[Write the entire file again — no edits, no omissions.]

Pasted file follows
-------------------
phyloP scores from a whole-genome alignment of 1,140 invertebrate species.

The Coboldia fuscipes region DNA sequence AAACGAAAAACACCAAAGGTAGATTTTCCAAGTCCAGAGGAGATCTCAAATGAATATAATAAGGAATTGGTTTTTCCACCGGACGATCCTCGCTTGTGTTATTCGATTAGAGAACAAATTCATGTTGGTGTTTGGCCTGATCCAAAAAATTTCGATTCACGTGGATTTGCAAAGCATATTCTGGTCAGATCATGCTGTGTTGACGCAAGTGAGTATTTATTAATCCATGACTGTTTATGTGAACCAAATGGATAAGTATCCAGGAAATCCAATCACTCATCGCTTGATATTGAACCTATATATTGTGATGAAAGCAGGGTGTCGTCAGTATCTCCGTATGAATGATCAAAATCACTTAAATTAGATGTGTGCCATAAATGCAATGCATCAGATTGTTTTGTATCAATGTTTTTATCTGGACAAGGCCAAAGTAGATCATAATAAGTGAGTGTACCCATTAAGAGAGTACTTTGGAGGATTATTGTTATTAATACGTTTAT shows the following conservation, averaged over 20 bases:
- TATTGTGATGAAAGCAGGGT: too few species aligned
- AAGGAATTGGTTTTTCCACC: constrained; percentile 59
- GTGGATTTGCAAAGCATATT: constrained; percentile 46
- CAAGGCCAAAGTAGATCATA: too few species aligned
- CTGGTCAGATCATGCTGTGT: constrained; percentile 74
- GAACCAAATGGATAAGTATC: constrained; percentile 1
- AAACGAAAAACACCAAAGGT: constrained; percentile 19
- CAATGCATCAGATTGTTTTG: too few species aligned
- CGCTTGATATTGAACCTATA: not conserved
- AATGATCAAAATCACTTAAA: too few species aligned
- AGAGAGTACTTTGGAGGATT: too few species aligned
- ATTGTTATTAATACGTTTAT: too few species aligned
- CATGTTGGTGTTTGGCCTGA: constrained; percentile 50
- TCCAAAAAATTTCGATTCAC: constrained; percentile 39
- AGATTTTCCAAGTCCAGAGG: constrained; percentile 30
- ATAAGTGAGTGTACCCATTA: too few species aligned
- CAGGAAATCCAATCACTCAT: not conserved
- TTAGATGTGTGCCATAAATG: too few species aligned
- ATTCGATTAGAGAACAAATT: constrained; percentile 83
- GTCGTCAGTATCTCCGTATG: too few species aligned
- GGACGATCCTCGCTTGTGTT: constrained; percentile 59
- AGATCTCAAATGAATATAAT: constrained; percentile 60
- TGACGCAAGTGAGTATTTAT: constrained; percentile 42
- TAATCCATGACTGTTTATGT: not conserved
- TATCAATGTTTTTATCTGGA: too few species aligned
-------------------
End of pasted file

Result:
phyloP scores from a whole-genome alignment of 1,140 invertebrate species.

The Coboldia fuscipes region DNA sequence AAACGAAAAACACCAAAGGTAGATTTTCCAAGTCCAGAGGAGATCTCAAATGAATATAATAAGGAATTGGTTTTTCCACCGGACGATCCTCGCTTGTGTTATTCGATTAGAGAACAAATTCATGTTGGTGTTTGGCCTGATCCAAAAAATTTCGATTCACGTGGATTTGCAAAGCATATTCTGGTCAGATCATGCTGTGTTGACGCAAGTGAGTATTTATTAATCCATGACTGTTTATGTGAACCAAATGGATAAGTATCCAGGAAATCCAATCACTCATCGCTTGATATTGAACCTATATATTGTGATGAAAGCAGGGTGTCGTCAGTATCTCCGTATGAATGATCAAAATCACTTAAATTAGATGTGTGCCATAAATGCAATGCATCAGATTGTTTTGTATCAATGTTTTTATCTGGACAAGGCCAAAGTAGATCATAATAAGTGAGTGTACCCATTAAGAGAGTACTTTGGAGGATTATTGTTATTAATACGTTTAT shows the following conservation, averaged over 20 bases:
- TATTGTGATGAAAGCAGGGT: too few species aligned
- AAGGAATTGGTTTTTCCACC: constrained; percentile 59
- GTGGATTTGCAAAGCATATT: constrained; percentile 46
- CAAGGCCAAAGTAGATCATA: too few species aligned
- CTGGTCAGATCATGCTGTGT: constrained; percentile 74
- GAACCAAATGGATAAGTATC: constrained; percentile 1
- AAACGAAAAACACCAAAGGT: constrained; percentile 19
- CAATGCATCAGATTGTTTTG: too few species aligned
- CGCTTGATATTGAACCTATA: not conserved
- AATGATCAAAATCACTTAAA: too few species aligned
- AGAGAGTACTTTGGAGGATT: too few species aligned
- ATTGTTATTAATACGTTTAT: too few species aligned
- CATGTTGGTGTTTGGCCTGA: constrained; percentile 50
- TCCAAAAAATTTCGATTCAC: constrained; percentile 39
- AGATTTTCCAAGTCCAGAGG: constrained; percentile 30
- ATAAGTGAGTGTACCCATTA: too few species aligned
- CAGGAAATCCAATCACTCAT: not conserved
- TTAGATGTGTGCCATAAATG: too few species aligned
- ATTCGATTAGAGAACAAATT: constrained; percentile 83
- GTCGTCAGTATCTCCGTATG: too few species aligned
- GGACGATCCTCGCTTGTGTT: constrained; percentile 59
- AGATCTCAAATGAATATAAT: constrained; percentile 60
- TGACGCAAGTGAGTATTTAT: constrained; percentile 42
- TAATCCATGACTGTTTATGT: not conserved
- TATCAATGTTTTTATCTGGA: too few species aligned